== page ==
Some artworks have the power to provoke and seduce at the same time, making us doubt our correctedness in “liking” something that represents a shocking reality. That is the case of Argentine artist, Alicia Chamot, whose artistic techniques create a visual blotter and enhancer in the face of a project dedicated to repudiate gender violence in all its manifestations.
“Memory of the Missing” (“Memoria de las que faltan”) is a powerful show presented by Alicia in Buenos Aires. She started it as a project in 2012 with “Gender Violence / Aggravated by Relationship,” which was exhibited at the National Visual Arts Salon in Buenos Aires the same year.
Convinced that art is the most powerful weapon against behavior bestiality, Alicia has followed up with a principal panel and various smaller works. The show was open to the public last week at the Casa de la Cultura in Quilmes, Buenos Aires province. For the main panel, she asked the community for photographs of faces of women, whose participation represented their rejection to all types of violence. The piece has 192 photographs in reddish hues, sewn over spheres, together with empty black modules representing missing women.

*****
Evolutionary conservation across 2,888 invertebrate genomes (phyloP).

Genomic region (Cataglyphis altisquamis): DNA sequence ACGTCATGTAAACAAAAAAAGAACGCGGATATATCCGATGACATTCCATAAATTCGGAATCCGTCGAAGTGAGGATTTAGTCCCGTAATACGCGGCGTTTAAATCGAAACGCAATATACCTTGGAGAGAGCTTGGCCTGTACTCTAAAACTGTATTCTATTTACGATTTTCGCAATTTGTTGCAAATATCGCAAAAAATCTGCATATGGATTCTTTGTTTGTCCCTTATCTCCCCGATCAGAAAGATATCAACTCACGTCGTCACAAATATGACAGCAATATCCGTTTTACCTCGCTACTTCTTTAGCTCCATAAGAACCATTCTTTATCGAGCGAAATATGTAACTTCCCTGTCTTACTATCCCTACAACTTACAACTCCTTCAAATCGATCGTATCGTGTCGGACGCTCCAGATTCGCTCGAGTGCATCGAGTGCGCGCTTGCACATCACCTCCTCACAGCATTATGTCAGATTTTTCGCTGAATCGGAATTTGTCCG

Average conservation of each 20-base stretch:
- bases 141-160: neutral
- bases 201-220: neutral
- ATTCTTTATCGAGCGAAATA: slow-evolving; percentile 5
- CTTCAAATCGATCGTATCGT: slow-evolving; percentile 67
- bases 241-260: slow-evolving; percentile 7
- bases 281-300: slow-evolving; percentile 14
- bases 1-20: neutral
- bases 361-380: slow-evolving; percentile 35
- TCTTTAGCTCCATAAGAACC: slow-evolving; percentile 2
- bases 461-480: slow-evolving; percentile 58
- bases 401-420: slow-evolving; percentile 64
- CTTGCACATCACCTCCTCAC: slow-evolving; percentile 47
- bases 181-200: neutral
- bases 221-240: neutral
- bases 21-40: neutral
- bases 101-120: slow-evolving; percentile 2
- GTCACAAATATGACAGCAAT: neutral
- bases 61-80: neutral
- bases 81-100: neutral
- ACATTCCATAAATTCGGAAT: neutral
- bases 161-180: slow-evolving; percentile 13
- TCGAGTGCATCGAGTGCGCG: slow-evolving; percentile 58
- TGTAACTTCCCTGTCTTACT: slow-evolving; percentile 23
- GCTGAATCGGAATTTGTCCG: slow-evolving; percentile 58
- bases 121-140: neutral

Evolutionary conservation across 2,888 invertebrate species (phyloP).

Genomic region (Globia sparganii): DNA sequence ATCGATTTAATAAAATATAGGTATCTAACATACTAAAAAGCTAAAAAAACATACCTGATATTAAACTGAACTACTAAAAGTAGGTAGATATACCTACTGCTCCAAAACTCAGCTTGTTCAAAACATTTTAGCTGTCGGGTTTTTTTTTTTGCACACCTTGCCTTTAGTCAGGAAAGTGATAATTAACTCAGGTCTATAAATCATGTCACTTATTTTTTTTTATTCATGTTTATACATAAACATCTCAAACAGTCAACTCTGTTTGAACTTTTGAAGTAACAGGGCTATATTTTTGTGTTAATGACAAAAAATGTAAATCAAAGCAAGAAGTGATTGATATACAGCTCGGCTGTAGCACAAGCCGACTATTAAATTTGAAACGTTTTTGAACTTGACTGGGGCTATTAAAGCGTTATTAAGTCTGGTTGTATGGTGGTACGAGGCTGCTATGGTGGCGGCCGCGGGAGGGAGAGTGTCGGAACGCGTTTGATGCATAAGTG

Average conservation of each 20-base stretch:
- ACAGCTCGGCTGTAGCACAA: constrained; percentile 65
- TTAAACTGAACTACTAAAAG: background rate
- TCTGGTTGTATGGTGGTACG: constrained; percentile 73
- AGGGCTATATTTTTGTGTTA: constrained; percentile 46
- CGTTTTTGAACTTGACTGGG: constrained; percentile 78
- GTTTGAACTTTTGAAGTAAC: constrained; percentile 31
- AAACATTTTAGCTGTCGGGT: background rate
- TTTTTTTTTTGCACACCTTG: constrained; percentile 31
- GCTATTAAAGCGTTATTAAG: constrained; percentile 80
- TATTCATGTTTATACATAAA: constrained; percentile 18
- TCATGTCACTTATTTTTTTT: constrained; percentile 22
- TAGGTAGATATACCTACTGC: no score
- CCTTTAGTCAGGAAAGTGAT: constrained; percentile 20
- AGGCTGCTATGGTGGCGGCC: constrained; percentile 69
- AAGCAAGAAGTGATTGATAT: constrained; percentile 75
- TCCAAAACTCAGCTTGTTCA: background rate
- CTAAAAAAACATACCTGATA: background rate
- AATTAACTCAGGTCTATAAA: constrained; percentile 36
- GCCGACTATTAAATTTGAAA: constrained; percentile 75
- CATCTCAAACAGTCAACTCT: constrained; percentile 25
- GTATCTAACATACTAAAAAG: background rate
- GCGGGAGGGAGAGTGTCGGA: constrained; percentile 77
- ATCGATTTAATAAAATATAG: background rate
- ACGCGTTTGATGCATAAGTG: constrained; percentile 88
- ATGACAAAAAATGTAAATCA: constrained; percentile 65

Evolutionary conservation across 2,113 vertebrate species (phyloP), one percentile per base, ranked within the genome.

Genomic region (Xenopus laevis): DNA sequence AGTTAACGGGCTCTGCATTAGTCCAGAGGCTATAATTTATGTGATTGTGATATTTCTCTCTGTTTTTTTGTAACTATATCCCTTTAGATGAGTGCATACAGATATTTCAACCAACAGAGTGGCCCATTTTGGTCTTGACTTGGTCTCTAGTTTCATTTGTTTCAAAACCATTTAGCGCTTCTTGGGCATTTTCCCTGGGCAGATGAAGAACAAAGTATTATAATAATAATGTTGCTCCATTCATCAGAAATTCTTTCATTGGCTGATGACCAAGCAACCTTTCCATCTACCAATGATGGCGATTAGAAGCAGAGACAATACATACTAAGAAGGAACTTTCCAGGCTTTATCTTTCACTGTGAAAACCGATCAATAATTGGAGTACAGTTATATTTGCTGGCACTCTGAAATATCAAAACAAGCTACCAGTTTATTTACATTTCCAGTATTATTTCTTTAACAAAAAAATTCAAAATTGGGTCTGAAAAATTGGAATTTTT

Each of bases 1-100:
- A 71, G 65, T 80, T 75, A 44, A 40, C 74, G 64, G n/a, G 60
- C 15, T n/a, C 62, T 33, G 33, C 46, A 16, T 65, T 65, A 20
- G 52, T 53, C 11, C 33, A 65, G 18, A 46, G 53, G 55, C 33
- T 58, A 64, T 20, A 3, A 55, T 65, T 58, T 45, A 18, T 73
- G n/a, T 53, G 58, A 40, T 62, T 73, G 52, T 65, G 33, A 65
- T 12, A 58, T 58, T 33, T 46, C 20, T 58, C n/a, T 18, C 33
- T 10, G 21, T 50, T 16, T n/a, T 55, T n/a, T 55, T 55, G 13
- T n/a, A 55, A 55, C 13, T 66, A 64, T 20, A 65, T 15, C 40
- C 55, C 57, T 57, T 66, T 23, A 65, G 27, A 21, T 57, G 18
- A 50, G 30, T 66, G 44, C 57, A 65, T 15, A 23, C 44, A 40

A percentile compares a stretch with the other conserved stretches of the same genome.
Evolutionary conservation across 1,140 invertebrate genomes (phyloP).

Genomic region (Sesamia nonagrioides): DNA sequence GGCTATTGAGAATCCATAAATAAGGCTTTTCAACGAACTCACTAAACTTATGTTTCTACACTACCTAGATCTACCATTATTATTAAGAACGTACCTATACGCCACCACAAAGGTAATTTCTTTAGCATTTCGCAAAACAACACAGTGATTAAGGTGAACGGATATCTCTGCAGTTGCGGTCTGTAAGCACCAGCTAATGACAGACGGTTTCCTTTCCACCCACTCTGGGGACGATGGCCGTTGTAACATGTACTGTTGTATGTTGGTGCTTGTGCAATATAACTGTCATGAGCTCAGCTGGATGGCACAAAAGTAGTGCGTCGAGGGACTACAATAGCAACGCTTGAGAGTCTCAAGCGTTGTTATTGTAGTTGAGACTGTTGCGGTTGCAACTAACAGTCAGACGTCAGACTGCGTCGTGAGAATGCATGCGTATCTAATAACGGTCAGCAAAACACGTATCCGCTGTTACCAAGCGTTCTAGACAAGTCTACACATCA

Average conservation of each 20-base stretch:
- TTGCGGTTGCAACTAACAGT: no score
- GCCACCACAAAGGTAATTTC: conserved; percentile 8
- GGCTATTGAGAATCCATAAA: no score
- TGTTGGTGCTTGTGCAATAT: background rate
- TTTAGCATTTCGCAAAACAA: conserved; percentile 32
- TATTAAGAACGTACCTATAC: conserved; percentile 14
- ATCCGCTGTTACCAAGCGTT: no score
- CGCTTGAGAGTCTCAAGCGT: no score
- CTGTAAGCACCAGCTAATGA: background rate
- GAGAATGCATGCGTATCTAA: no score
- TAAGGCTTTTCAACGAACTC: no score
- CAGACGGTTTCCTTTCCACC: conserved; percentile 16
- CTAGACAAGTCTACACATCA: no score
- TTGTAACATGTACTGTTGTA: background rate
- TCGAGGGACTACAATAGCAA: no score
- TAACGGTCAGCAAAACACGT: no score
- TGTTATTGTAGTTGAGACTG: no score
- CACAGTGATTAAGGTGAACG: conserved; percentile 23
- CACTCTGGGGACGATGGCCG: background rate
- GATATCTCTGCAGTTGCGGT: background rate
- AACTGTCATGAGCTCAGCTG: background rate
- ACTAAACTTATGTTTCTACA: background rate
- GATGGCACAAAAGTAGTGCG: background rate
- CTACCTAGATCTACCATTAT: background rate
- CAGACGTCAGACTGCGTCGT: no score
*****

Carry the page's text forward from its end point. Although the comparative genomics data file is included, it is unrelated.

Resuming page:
Most participants are smiling. Their faces seem like fragments of a multitude of “we the women of all times, anywhere.” The piece is a commemoration of those who are missing, and at the same time represents a celebration of life. Therefore, Alicia presents life and death while protesting gender violence.
TelarAcha® is Alicia’s own technique, which combines regular weaving, with simultaneous volume weaving while still on the loom. The piece in exhibition displays burned sections depicting death by fire, which happened to several Argentine women some time ago.